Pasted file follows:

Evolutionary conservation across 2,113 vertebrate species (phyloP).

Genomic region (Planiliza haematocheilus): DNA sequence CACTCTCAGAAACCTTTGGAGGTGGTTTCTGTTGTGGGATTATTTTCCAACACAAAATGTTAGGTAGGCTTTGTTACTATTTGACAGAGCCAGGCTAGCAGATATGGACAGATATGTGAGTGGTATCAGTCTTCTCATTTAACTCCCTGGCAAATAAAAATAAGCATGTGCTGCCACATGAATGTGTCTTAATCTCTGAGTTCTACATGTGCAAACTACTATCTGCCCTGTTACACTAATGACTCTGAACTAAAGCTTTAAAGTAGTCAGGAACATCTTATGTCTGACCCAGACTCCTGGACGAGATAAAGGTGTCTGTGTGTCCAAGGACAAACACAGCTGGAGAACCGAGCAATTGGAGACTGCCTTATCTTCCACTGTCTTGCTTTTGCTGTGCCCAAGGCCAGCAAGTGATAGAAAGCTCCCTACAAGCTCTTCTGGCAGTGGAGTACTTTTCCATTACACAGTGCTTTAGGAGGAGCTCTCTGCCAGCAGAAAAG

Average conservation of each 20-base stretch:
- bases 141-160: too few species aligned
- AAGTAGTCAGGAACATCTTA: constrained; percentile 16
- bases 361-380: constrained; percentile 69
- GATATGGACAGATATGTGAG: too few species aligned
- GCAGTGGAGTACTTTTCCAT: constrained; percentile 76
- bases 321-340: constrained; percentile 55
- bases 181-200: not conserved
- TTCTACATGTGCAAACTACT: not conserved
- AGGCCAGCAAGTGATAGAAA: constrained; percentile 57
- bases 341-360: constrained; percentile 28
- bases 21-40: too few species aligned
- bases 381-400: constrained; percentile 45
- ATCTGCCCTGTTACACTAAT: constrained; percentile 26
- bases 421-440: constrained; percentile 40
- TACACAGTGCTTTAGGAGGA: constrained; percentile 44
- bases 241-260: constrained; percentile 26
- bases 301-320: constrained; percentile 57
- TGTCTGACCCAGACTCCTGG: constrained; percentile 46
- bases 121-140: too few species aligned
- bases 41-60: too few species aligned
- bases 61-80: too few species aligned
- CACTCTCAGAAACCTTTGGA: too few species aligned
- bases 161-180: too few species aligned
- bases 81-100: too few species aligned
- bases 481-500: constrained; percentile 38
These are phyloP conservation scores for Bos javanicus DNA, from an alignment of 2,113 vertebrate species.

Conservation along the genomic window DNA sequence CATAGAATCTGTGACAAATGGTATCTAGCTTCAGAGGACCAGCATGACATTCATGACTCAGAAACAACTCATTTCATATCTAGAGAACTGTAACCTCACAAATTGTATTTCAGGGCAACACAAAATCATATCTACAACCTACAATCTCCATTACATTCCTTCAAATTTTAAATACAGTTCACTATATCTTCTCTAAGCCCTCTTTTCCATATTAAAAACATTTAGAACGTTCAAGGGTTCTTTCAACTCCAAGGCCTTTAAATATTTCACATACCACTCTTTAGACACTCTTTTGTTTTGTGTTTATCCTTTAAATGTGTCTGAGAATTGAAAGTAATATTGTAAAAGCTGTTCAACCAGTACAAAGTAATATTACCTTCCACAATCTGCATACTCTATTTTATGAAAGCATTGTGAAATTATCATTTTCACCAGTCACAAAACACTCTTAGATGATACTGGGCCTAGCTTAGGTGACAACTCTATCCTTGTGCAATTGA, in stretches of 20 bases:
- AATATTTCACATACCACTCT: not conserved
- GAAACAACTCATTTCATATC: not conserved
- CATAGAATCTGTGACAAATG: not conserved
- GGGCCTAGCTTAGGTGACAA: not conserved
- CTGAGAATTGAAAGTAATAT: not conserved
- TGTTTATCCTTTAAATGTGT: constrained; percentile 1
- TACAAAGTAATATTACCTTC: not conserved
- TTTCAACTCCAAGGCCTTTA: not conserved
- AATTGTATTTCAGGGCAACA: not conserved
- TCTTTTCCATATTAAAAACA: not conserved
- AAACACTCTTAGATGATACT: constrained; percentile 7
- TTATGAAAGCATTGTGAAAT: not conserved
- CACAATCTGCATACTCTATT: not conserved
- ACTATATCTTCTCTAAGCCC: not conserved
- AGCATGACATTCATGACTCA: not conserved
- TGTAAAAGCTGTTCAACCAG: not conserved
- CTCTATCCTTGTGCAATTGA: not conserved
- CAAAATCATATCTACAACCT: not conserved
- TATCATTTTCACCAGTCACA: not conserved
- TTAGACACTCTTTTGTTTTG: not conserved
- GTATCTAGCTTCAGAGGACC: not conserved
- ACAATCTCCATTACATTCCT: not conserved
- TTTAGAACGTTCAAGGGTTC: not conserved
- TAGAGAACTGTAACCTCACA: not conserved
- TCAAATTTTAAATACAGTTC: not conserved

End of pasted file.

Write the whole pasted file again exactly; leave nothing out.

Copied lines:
Evolutionary conservation across 2,113 vertebrate species (phyloP).

Genomic region (Planiliza haematocheilus): DNA sequence CACTCTCAGAAACCTTTGGAGGTGGTTTCTGTTGTGGGATTATTTTCCAACACAAAATGTTAGGTAGGCTTTGTTACTATTTGACAGAGCCAGGCTAGCAGATATGGACAGATATGTGAGTGGTATCAGTCTTCTCATTTAACTCCCTGGCAAATAAAAATAAGCATGTGCTGCCACATGAATGTGTCTTAATCTCTGAGTTCTACATGTGCAAACTACTATCTGCCCTGTTACACTAATGACTCTGAACTAAAGCTTTAAAGTAGTCAGGAACATCTTATGTCTGACCCAGACTCCTGGACGAGATAAAGGTGTCTGTGTGTCCAAGGACAAACACAGCTGGAGAACCGAGCAATTGGAGACTGCCTTATCTTCCACTGTCTTGCTTTTGCTGTGCCCAAGGCCAGCAAGTGATAGAAAGCTCCCTACAAGCTCTTCTGGCAGTGGAGTACTTTTCCATTACACAGTGCTTTAGGAGGAGCTCTCTGCCAGCAGAAAAG

Average conservation of each 20-base stretch:
- bases 141-160: too few species aligned
- AAGTAGTCAGGAACATCTTA: constrained; percentile 16
- bases 361-380: constrained; percentile 69
- GATATGGACAGATATGTGAG: too few species aligned
- GCAGTGGAGTACTTTTCCAT: constrained; percentile 76
- bases 321-340: constrained; percentile 55
- bases 181-200: not conserved
- TTCTACATGTGCAAACTACT: not conserved
- AGGCCAGCAAGTGATAGAAA: constrained; percentile 57
- bases 341-360: constrained; percentile 28
- bases 21-40: too few species aligned
- bases 381-400: constrained; percentile 45
- ATCTGCCCTGTTACACTAAT: constrained; percentile 26
- bases 421-440: constrained; percentile 40
- TACACAGTGCTTTAGGAGGA: constrained; percentile 44
- bases 241-260: constrained; percentile 26
- bases 301-320: constrained; percentile 57
- TGTCTGACCCAGACTCCTGG: constrained; percentile 46
- bases 121-140: too few species aligned
- bases 41-60: too few species aligned
- bases 61-80: too few species aligned
- CACTCTCAGAAACCTTTGGA: too few species aligned
- bases 161-180: too few species aligned
- bases 81-100: too few species aligned
- bases 481-500: constrained; percentile 38
These are phyloP conservation scores for Bos javanicus DNA, from an alignment of 2,113 vertebrate species.

Conservation along the genomic window DNA sequence CATAGAATCTGTGACAAATGGTATCTAGCTTCAGAGGACCAGCATGACATTCATGACTCAGAAACAACTCATTTCATATCTAGAGAACTGTAACCTCACAAATTGTATTTCAGGGCAACACAAAATCATATCTACAACCTACAATCTCCATTACATTCCTTCAAATTTTAAATACAGTTCACTATATCTTCTCTAAGCCCTCTTTTCCATATTAAAAACATTTAGAACGTTCAAGGGTTCTTTCAACTCCAAGGCCTTTAAATATTTCACATACCACTCTTTAGACACTCTTTTGTTTTGTGTTTATCCTTTAAATGTGTCTGAGAATTGAAAGTAATATTGTAAAAGCTGTTCAACCAGTACAAAGTAATATTACCTTCCACAATCTGCATACTCTATTTTATGAAAGCATTGTGAAATTATCATTTTCACCAGTCACAAAACACTCTTAGATGATACTGGGCCTAGCTTAGGTGACAACTCTATCCTTGTGCAATTGA, in stretches of 20 bases:
- AATATTTCACATACCACTCT: not conserved
- GAAACAACTCATTTCATATC: not conserved
- CATAGAATCTGTGACAAATG: not conserved
- GGGCCTAGCTTAGGTGACAA: not conserved
- CTGAGAATTGAAAGTAATAT: not conserved
- TGTTTATCCTTTAAATGTGT: constrained; percentile 1
- TACAAAGTAATATTACCTTC: not conserved
- TTTCAACTCCAAGGCCTTTA: not conserved
- AATTGTATTTCAGGGCAACA: not conserved
- TCTTTTCCATATTAAAAACA: not conserved
- AAACACTCTTAGATGATACT: constrained; percentile 7
- TTATGAAAGCATTGTGAAAT: not conserved
- CACAATCTGCATACTCTATT: not conserved
- ACTATATCTTCTCTAAGCCC: not conserved
- AGCATGACATTCATGACTCA: not conserved
- TGTAAAAGCTGTTCAACCAG: not conserved
- CTCTATCCTTGTGCAATTGA: not conserved
- CAAAATCATATCTACAACCT: not conserved
- TATCATTTTCACCAGTCACA: not conserved
- TTAGACACTCTTTTGTTTTG: not conserved
- GTATCTAGCTTCAGAGGACC: not conserved
- ACAATCTCCATTACATTCCT: not conserved
- TTTAGAACGTTCAAGGGTTC: not conserved
- TAGAGAACTGTAACCTCACA: not conserved
- TCAAATTTTAAATACAGTTC: not conserved